Intended for healthcare professionals

Clinical Review

Obesity in children. Part 1: Epidemiology, measurement, risk factors, and screening

BMJ 2008; 337 doi: https://doi.org/10.1136/bmj.a1824 (Published 15 October 2008) Cite this as: BMJ 2008;337:a1824
  1. Ruth R Kipping, research fellow1,
  2. Russell Jago, senior lecturer2,
  3. Debbie A Lawlor, professor of epidemiology13
  1. 1Department of Social Medicine, University of Bristol, Bristol BS8 2PS
  2. 2Department of Exercise, Nutrition and Health Sciences, University of Bristol, Bristol BS8 1TP
  3. 3MRC Centre for Causal Analysis in Translational Epidemiology, University of Bristol, Bristol BS8 2BN
  1. Correspondence to: R Kipping ruth.kipping{at}bristol.ac.uk

    Summary points

    • Population changes in physical activity and diet are probably the main drivers of the obesity epidemic

    • A complex interplay of genetics; epigenetics; and intrauterine, infancy, childhood, and family non-genetic factors may also be involved

    • Obesity in children and adolescents is associated with metabolic and cardiovascular abnormalities and other adverse health outcomes

    • Modifiable risk factors for childhood obesity are maternal gestational diabetes; high levels of television viewing; low levels of physical activity; parents’ inactivity; and high consumption of dietary fat, carbohydrate, and sweetened drinks

    • Obesity is commonly measured in children by plotting body mass index on a standard growth chart to adjust for sex and age using a defined cut-off point

    • Population screening for childhood obesity is not recommended

    Obesity was first included in the international classification of diseases in 1948. Since then, an epidemic has developed internationally, affecting all age groups. This article describes the prevalence of obesity in children, its underlying risk factors, its consequences, and how it can be measured; it also discusses whether children should be screened for obesity. In a second article to be published next week we will discuss the prevention and management of obesity in children.1 The terms used are defined in box 1 (where authors of cited papers use terms differently we use the authors’ own words).

    Sources and selection criteria

    This review draws on the Foresight report, guidance from the National Institute of Health and Clinical Excellence, and a Cochrane review of preventing obesity.

    In April 2008 we searched the Cochrane Library database of reviews and the Centre for Reviews and Dissemination databases using the search term “obesity”. We also conducted a Medline search ((Child$ or paediatric or pediatric or adolescent) and (Obes$ or overweight)) limited to 1 January 2005 to 6 May 2008 and “review articles”; this identified 1105 articles. We read the abstracts of these articles and retrieved relevant papers. We also used articles from our own bibliographies collected over the past 10 years.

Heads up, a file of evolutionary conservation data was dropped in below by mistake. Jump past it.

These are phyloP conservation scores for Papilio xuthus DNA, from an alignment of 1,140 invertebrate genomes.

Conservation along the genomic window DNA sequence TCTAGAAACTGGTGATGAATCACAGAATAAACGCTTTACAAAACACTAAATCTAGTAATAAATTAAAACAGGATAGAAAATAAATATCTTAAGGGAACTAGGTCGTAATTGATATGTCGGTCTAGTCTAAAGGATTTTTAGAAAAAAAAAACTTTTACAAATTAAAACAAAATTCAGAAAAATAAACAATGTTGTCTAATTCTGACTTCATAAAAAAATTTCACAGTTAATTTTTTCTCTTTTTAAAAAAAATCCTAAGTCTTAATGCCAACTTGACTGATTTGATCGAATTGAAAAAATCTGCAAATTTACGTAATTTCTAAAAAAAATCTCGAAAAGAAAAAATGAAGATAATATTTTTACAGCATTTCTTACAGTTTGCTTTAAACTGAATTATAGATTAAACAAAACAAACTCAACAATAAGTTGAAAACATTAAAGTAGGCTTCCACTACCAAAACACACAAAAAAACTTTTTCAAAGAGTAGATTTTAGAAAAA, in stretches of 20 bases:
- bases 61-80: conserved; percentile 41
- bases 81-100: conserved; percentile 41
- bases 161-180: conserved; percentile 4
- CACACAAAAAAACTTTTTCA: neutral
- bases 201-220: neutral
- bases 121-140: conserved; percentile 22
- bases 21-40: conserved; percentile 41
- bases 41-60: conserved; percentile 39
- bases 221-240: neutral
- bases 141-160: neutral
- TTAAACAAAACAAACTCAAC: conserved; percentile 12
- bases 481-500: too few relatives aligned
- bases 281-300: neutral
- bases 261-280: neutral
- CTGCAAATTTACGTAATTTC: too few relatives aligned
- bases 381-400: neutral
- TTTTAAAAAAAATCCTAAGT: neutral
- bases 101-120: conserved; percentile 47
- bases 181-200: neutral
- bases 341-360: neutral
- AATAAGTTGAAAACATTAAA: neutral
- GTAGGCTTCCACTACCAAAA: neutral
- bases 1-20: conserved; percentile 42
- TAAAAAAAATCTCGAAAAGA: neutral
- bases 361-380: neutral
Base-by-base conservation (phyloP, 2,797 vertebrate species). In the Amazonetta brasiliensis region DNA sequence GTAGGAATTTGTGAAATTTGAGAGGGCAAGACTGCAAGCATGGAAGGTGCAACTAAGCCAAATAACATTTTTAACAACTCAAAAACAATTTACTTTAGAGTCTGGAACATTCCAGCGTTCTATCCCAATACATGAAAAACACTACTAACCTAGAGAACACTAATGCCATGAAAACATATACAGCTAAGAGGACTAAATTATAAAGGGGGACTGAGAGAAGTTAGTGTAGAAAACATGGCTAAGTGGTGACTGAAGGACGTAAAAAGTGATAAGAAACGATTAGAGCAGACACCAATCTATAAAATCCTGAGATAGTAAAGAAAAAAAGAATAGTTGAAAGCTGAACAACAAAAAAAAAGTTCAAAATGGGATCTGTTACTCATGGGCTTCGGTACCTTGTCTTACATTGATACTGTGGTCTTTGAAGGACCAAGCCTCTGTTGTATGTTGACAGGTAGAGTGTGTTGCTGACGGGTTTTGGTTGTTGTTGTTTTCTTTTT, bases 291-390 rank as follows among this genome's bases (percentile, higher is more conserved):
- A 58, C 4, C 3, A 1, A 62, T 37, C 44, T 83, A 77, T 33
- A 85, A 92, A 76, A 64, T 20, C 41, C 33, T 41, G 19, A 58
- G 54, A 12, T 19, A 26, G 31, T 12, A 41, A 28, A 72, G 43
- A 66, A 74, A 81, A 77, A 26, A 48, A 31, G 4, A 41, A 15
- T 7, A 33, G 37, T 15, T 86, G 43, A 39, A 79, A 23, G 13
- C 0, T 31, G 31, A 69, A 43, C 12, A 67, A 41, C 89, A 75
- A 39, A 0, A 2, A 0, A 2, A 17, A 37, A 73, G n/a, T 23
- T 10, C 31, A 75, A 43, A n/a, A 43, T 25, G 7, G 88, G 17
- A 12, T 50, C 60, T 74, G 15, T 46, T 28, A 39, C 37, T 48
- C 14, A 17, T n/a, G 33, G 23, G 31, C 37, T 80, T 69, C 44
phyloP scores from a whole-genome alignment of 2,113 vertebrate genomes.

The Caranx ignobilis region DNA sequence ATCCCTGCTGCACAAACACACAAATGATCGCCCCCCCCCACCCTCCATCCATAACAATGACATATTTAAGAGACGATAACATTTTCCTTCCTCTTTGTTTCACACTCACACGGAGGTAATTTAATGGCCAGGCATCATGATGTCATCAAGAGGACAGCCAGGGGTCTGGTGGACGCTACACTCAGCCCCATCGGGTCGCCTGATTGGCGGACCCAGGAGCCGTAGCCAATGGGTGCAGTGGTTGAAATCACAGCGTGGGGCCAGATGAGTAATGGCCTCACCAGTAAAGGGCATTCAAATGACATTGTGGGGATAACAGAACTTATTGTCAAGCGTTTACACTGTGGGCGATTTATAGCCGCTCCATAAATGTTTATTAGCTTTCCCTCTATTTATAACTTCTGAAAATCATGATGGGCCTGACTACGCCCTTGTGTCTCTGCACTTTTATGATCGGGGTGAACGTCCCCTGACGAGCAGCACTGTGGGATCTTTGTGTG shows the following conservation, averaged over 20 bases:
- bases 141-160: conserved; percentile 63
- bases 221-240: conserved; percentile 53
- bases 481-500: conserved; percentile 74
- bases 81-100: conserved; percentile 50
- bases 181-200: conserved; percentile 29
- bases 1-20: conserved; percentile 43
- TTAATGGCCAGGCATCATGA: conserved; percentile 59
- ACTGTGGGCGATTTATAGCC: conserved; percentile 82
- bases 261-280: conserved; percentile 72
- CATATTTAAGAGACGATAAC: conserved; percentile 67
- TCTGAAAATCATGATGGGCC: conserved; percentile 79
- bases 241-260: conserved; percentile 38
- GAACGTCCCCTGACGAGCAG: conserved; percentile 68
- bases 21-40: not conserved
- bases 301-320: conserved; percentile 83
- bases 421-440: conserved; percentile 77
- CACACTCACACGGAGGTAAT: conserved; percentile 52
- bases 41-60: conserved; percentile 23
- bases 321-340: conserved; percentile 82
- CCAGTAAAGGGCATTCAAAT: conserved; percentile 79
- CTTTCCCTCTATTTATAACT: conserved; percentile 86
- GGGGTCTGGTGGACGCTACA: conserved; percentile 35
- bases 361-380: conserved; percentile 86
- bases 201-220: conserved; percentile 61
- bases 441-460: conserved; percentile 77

The evidence to support the measurement, prevention, and management of obesity in children is still relatively weak, with few randomised controlled trials or systematic reviews.

    Box 1 Definitions of terms used

    Air displacement plethysmography system
    • A measurement of body composition using a unit with two chambers. The subject is in one chamber during testing and the second chamber contains instruments for measuring changes in pressure between the two chambers

    Adiposity
    • The amount of adipose tissue present, with excessive accumulation leading to obesity

    Body mass index (BMI)
    • Calculated as weight (kg)/height (m2)

    BMI rebound
    • The period when a child’s BMI is at its lowest, usually at age 5-6, before it starts to increase monotonically

    Children
    • Young people aged 2-18

    Densitometry
    • Measurement of underwater weight

    Dual energy x ray absorptiometry (DEXA)
    • A scan that uses two x ray energies to measure the amount of x rays absorbed by the bones and tissue

    Epigenetics
    • The study of heritable changes in genome function that occur without a change in DNA sequence

    Obesity
    • A condition of excess body fat that may harm health

    Screening
    • When members of a defined population are offered a test to identify who is more likely to be helped than harmed by further tests or treatment

    Surveillance
    • The routine collection of data at a population level to be able to describe changes in disease or risk factors by person, place, and time

    What is the prevalence of obesity in children?

    In 2007 it was estimated that globally 22 million children under 5 years were overweight, with more than 75% of overweight and obese children living in low and middle income countries.2 It is not only the scale of childhood obesity that is challenging, but also the speed at which the prevalence has increased. The greatest annual increases in obesity since 1970 in school children have been in North America and Western Europe.3